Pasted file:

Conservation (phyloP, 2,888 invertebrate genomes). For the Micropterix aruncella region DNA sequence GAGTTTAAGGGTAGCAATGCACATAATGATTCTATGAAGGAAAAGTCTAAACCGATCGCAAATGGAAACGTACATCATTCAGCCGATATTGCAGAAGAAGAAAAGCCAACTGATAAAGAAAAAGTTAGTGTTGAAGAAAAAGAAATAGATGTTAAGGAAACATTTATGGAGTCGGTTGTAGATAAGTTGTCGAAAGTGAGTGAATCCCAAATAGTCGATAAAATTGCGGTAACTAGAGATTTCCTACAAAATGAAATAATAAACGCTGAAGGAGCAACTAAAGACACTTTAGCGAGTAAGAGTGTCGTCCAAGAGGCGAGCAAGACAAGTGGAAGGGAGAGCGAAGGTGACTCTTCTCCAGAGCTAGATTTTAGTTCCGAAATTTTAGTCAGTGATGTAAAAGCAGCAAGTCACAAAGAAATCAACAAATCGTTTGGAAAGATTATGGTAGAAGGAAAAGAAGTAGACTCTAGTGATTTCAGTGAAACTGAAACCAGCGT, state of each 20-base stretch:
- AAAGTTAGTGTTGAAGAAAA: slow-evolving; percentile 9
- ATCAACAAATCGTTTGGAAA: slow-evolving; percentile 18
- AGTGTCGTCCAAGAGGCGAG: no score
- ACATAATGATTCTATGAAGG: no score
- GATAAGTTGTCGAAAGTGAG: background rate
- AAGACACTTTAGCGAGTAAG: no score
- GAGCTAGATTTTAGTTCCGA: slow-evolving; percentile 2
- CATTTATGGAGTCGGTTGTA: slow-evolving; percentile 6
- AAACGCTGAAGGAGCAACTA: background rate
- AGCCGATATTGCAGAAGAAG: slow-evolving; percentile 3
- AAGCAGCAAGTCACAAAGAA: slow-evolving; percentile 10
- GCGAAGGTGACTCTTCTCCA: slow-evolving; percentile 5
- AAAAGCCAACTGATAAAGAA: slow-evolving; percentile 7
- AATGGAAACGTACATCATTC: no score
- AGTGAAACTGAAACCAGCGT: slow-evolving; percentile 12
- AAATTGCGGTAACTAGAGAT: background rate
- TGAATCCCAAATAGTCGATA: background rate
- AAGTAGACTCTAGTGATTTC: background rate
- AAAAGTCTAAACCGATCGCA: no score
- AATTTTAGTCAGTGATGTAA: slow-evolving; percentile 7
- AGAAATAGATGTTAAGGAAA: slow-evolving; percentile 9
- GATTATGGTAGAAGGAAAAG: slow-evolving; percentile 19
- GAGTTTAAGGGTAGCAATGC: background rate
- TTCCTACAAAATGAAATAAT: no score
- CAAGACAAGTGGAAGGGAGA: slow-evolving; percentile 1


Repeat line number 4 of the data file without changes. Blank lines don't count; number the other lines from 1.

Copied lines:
- AGTGTCGTCCAAGAGGCGAG: no score